First Court Appearance
Your first appearance in California court is termed an Arraignment. An arraignment is the first time you appear in court when facing a misdemeanor or felony. The defendant is formally notified of the charges at the arraignment, and provided with a copy of the complaint filed by the district attorney with the court. Usually, on or about the date of the arraignment the initial discovery is available. A DUI attorney San Diego advised, this can include materials such as police reports, lab reports, witness statements, and other related materials. Our San Diego DUI lawyer advised that defendants with prior offenses should be aware that at the first appearance the judge may set bail or take the defendant into custody if he/she was on probation when the new offense occurred.
At your arraignment it is usually prudent to plead “not guilty”. A common misconception exists that pleading “not guilty” at an arraignment can upset the judge presiding over the case. Typically this is not true. It is absolutely necessary that you consult with an experienced attorney, who can advise you whether to plead not guilty if charged with any sort of misdemeanor or felony offense.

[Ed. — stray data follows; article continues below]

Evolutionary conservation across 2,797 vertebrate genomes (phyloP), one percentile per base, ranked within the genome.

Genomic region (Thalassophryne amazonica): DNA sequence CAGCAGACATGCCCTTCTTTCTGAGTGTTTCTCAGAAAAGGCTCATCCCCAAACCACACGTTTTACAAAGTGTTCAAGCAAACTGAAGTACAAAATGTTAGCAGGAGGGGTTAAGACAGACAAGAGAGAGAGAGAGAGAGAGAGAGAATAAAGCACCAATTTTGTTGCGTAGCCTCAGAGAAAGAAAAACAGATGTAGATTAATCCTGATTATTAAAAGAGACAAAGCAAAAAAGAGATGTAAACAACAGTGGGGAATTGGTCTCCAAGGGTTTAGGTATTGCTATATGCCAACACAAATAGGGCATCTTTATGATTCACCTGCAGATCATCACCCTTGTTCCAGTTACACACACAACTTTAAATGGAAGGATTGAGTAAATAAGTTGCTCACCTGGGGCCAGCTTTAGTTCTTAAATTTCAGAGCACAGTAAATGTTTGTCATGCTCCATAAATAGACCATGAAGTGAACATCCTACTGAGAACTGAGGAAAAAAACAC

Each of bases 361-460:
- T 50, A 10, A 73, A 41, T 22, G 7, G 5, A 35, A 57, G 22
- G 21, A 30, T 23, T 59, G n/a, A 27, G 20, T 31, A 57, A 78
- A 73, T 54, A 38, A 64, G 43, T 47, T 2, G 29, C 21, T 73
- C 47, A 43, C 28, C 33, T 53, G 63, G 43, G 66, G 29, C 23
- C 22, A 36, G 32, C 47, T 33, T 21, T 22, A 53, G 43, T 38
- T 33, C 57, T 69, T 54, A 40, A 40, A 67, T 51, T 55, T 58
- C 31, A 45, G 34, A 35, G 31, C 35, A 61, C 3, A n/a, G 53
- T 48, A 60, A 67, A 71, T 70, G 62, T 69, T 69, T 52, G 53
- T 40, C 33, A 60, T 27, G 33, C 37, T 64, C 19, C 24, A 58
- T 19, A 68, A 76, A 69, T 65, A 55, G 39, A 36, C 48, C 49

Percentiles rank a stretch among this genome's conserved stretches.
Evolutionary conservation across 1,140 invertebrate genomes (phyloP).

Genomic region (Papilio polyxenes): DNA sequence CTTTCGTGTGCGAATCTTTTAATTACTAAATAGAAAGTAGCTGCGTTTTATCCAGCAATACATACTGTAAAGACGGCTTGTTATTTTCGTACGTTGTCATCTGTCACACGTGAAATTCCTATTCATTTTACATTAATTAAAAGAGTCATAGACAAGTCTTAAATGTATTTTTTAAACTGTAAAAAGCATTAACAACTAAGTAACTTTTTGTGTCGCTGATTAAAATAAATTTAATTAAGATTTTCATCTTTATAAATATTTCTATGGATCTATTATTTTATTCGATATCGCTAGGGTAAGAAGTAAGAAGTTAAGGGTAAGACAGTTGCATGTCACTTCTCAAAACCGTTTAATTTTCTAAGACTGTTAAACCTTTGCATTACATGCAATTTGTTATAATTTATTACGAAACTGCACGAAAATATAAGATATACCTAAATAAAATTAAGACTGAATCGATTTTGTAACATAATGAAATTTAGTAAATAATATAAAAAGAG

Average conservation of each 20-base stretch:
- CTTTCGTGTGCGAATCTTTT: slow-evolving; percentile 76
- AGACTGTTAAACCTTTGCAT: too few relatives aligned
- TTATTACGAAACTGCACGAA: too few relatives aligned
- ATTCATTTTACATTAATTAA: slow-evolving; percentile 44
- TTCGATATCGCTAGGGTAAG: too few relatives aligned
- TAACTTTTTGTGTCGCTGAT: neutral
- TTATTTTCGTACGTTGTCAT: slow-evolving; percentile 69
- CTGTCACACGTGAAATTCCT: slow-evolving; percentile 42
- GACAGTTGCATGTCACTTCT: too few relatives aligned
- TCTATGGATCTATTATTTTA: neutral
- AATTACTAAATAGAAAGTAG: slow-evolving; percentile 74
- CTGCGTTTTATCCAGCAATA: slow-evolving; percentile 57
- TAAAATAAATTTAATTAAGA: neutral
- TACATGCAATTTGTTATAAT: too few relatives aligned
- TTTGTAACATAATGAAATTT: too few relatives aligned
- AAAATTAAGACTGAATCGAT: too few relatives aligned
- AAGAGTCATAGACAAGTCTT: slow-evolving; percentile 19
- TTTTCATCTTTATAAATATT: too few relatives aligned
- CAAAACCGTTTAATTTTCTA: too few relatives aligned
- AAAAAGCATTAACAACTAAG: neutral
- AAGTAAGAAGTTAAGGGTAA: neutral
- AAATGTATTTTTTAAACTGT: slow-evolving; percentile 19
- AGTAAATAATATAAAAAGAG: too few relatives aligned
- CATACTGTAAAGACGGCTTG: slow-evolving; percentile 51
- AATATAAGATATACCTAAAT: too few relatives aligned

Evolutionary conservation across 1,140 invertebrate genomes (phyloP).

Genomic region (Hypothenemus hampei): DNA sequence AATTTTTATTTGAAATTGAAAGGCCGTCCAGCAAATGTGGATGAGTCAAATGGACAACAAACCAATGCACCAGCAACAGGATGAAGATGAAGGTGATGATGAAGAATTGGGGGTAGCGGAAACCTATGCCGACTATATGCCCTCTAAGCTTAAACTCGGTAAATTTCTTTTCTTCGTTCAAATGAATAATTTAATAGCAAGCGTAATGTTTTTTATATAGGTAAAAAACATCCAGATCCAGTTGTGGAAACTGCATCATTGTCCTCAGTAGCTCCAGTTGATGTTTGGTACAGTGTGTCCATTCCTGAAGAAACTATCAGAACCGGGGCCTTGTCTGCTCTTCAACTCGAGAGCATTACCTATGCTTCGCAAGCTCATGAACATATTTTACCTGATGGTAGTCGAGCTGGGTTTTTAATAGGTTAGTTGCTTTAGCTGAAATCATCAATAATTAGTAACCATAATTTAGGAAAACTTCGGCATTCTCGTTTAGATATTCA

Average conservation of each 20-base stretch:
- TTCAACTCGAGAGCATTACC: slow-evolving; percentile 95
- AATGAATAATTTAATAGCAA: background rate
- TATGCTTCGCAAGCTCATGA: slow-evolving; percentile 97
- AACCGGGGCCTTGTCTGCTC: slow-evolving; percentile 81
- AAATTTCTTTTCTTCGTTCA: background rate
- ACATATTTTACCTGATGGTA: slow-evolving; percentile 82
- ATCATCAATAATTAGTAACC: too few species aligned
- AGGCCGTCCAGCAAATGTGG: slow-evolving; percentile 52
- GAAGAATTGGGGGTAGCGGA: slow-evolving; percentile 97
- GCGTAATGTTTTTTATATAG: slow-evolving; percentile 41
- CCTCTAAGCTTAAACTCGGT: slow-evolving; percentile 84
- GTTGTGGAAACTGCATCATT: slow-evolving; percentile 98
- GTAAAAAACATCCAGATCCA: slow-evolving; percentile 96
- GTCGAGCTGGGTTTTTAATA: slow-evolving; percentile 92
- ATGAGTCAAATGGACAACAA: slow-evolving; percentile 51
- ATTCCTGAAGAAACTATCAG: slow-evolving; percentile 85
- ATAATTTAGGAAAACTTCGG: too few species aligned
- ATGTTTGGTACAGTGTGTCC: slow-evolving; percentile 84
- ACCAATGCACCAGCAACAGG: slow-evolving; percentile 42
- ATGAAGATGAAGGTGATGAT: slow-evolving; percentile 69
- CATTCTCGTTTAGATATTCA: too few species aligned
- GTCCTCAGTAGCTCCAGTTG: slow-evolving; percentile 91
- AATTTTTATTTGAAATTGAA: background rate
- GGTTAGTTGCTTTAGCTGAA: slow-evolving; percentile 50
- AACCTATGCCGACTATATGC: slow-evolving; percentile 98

Also, it is important to note that California has an Administrative Suspension Law. You will lose the right to challenge a suspension of your drivers license unless you submit a request for a hearing within ten days of service with the notice of suspension – which usually takes place on the date of the arrest. If you are being represented by a DUI Lawyer San Diego, you should have your attorney make the hearing appointment. It is important that you make sure an experienced attorney handles your hearing, as the hearings involve very technical rules of evidence. If you are not being charged with a court DUI in San Diego, your DUI lawyer San Diego may attend the court hearing for you. Click here if you need information from a DUI lawyer San Diego probation violation.
For information on San Diego expungement – click here to reach one of our DUI attorneys.
By Douglas Gilliland